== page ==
In highly regulated industries, there are seemingly endless regulatory and compliance requirements and activities, and they often are inseparable from the underlying risk management activities themselves, including those for third parties.
Since the 2008 financial crisis, the U.S. has arguably become the most complex and costly jurisdiction for regulatory compliance. An article published by World Economic Forum on enterprise risk management points out that banks are “less experienced with non-traditional threats such as cyber risk, strategic risk, operational risk, regulatory risk and legal risk. Making matters trickier, these risks aren’t easily quantified.” The authors also note that “the growth in such risks is virtually unprecedented in the history of banking. This puts a premium on firms’ abilities to make connections and to recognize the complex whole is far greater than the sum of its parts.”
The financial services sector leads the pack in terms of the amount of regulation it is subject to, including the compliance challenges, regulations and laws in near and far-flung jurisdictions, as well as the cost and complexity of compliance, risk management and governance practices. This sector is not alone is the endless struggle to balance costs and compliance. Healthcare, oil and gas, and the tech sector are also struggling with the cost and complexity to managing sector-specific risks and compliance.
2020 will be a big year for many reasons: it’s not only the start of a new decade, but the upcoming presidential election will have enormous impacts on businesses and economies across the world no matter who occupies the White House. As the world’s supply chains brace for more uncertainty and try to read the presidential candidates’ tea leaves, the best thing that you can do is prepare yourself to stay ahead of the competition.
SIG University Offers New Intelligent Automation Certification
Kick off the new year with a professional certification from SIG University! Now offering four certifications, SIG University has partnered with Virtual Operations to provide advanced training on Intelligent Process Automation. Ready to take your expertise to the next level with cutting-edge training? Check out the four certification programs offered below, classes begin January 20.
2019 was an amazing year for sourcing. We witnessed greatness as the Future of Sourcing Awards showcased some of the most innovative projects, individuals and teamwork the sourcing industry has seen. The pages ofFuture of Sourcing, SIG's sourcing and procurement thought leadership publication, gave great insight into trends and best practices of the year as well. Below are the top articles of 2019 from Future of Sourcing that you don't want to miss. I hope these give you inspiration and motivation to innovate processes and implement change inside your organization in 2020.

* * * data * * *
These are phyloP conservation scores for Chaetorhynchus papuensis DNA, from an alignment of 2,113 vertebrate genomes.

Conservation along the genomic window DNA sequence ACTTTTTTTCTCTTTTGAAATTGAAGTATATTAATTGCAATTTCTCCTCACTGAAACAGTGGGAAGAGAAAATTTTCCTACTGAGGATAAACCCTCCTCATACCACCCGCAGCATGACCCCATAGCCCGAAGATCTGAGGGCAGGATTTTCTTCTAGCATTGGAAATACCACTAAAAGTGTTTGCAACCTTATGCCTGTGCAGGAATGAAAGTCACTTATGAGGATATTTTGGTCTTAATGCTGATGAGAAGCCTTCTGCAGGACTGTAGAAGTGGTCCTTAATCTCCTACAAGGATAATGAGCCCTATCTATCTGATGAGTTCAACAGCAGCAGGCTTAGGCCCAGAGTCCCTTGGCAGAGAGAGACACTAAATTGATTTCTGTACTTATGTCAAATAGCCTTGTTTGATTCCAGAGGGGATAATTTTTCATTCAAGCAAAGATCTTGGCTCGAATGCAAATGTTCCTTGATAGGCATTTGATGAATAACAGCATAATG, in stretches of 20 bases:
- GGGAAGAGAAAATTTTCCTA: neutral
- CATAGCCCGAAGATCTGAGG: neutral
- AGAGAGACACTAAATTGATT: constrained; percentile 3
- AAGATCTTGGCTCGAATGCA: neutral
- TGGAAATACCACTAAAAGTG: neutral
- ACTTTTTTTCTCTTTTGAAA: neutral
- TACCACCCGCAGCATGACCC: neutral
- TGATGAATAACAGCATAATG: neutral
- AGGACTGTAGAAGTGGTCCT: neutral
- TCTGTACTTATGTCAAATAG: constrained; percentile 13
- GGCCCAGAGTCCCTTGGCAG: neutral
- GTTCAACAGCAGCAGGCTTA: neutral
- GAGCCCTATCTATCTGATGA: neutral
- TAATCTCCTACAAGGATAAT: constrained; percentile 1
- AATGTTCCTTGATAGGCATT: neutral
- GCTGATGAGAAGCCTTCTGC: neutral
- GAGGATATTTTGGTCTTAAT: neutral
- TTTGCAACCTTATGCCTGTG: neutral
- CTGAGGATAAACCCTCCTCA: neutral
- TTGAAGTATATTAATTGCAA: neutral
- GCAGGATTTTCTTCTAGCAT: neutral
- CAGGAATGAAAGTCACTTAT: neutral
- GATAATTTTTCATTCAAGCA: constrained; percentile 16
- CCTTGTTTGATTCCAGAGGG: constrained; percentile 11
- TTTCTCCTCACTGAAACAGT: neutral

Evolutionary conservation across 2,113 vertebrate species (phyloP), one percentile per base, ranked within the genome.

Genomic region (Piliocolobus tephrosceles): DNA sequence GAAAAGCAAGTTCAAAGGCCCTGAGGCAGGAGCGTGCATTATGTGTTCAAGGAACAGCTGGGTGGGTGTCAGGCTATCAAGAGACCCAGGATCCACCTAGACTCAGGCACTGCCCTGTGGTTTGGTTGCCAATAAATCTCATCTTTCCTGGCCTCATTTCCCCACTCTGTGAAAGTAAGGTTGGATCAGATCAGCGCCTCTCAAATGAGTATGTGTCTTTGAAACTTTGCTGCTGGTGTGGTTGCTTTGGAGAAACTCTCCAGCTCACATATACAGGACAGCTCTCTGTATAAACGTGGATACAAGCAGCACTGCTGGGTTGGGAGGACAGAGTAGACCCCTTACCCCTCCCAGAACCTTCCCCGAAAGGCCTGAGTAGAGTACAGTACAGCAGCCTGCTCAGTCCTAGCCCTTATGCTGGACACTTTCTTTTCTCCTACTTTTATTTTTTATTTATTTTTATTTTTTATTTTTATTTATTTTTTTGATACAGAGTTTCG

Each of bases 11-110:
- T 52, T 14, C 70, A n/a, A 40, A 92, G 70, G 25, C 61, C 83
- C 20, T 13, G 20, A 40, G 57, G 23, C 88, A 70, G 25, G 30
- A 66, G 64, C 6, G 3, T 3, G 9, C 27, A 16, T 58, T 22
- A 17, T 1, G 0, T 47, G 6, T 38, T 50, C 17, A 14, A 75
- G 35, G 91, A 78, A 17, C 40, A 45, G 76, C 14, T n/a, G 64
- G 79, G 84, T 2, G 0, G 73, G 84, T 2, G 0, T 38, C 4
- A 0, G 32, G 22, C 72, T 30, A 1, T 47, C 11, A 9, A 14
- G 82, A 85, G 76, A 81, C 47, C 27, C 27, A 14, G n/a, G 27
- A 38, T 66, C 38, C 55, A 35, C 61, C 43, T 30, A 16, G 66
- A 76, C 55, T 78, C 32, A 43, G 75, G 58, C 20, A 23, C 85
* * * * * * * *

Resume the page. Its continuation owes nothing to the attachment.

How Digital Technology Will Transform Talent Acquisition
Today, intelligent automation and machine learning are boosting productivity and optimizing a wide range of back-office operations. How are these emerging technologies changing the way we find talent? Helen Castor gives us some insight.
Jai Chinnakonda, co-founder of a provider technology start-up, enrolled in SIG University's Certified Third Party Risk Management Professional (C3PRMP) program to learn how he can better serve his clients by gaining a more thorough understanding of third-party risk management best practices.
In the C3PRMP program, students focus on best and emerging practices to identify, assess, manage and control third-party risk throughout the lifecycle of relationships, and learn how to align risk fundamentals and frameworks with risk culture to develop the essential tools and controls for effective governance.
The digital age is seeing an increased dependence on third-party service providers of varying sizes – including start-ups – to meet the challenges of technological innovation, cost, demand for service excellence and heightened competition.
Organizations are often locked in a love-hate relationship with their vendors as they struggle to meet expectations, sometimes both ways. In today’s digital journey, no organization can thrive on its own. To create true value for your organization and help meet business objectives, your organization will need to build a lasting relationship with your third parties. Organizations will need to adopt the art and science of engagement.
The business ecosystem is experiencing a fundamental shift. Organizations are moving away from purely cost-savings partnerships to value-generating risk-sharing partnership models. As the third-party ecosystem grows, the ability to manage and govern third parties is becoming more critical to success.
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Complimentary Location Market Report
Everest Group provides SIG buy-side members with a complimentary location report on Poland. The report helps sourcing practitioners stay ahead of competition in understanding key market dynamics and the related opportunities presented by this location.
Tap into a wealth of benchmark data to identify which procurement software provider best meets your organization’s specific technology needs with Spend Matters' SolutionMap Accelerator. SIG buy-side members receive a 20% discount.
As we settle into the holidays and celebrate with family and friends, we also look to a new decade. Absent a downturn economy, it’s hard for some to understand the importance of a strong procurement and sourcing organization. But we are so much more than just a cost-savings industry. While we are seen as an overhead, we really are the engine that keeps the company on course.